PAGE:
Date: April 1, 2012
Creator: Walker, Mark E & Mihalczo, John T
Partner: UNT Libraries Government Documents Department

Use and Misuse of Chemical Reactivity Spreadsheets

Description: Misidentifying chemical hazards can have serious deleterious effects. Consequences of not identifying a chemical are obvious and include fires, explosions, injury to workers, etc. Consequences of identifying hazards that are really not present can be equally as bad. Misidentifying hazards can result in increased work with loss of productivity, increased expenses, utilization/consumption of scarce resources, and the potential to modify the work to include chemicals or processes that are actually more hazardous than those originally proposed. For these reasons, accurate hazard identification is critical to any safety program. Hazard identification in the world of chemistry is, at best, a daunting task. The knowing or understanding, of the reactions between any of approximately twelve million known chemicals that may be hazardous, is the reason for this task being so arduous. Other variables, such as adding other reactants/contaminants or changing conditions (e.g., temperature, pressure, or concentration), make hazard determination something many would construe as being more than impossibly difficult. Despite these complexities, people who do not have an extensive background in the chemical sciences can be called upon to perform chemical hazard identification. Because hazard identification in the area of chemical safety is so burdensome and because people with a wide variety of training are called upon to perform this work, tools are required to aid in chemical hazard identification. Many tools have been developed. Unfortunately, many of these tools are not seen as the limited resource that they are and are used inappropriately.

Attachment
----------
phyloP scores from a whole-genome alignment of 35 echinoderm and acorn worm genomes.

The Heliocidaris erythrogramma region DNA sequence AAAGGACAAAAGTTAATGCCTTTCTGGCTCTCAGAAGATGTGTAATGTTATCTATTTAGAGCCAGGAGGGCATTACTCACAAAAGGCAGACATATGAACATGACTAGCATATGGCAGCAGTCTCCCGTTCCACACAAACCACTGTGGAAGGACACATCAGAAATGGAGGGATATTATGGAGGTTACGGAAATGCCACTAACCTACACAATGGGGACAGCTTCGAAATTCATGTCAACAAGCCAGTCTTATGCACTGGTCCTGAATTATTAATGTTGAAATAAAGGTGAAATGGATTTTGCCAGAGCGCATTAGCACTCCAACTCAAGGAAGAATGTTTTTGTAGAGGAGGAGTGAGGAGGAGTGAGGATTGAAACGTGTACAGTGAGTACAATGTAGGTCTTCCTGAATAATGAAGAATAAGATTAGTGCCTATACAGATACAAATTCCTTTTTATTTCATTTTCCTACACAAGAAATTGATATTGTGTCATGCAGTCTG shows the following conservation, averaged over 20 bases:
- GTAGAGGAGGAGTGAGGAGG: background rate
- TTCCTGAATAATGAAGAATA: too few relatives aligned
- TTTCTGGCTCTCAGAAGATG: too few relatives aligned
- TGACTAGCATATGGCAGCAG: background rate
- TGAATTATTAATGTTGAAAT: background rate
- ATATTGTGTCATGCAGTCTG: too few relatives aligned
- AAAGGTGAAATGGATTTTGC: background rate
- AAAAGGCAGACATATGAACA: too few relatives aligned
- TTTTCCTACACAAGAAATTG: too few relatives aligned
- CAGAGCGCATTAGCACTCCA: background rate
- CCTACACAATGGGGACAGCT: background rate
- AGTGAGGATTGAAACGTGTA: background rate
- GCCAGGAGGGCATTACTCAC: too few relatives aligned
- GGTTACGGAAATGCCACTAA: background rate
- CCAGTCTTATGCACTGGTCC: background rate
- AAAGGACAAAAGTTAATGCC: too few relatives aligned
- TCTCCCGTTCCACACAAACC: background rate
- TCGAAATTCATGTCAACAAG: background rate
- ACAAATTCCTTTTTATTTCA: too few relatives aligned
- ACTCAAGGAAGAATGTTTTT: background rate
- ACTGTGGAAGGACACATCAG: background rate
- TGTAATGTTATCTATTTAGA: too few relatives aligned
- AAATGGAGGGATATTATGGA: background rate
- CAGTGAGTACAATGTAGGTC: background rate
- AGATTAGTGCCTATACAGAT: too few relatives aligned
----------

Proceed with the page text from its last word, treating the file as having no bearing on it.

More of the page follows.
Date: September 20, 2005
Creator: Simmons, F
Partner: UNT Libraries Government Documents Department

Multipurpose locator tag system : LDRD 65145 final report.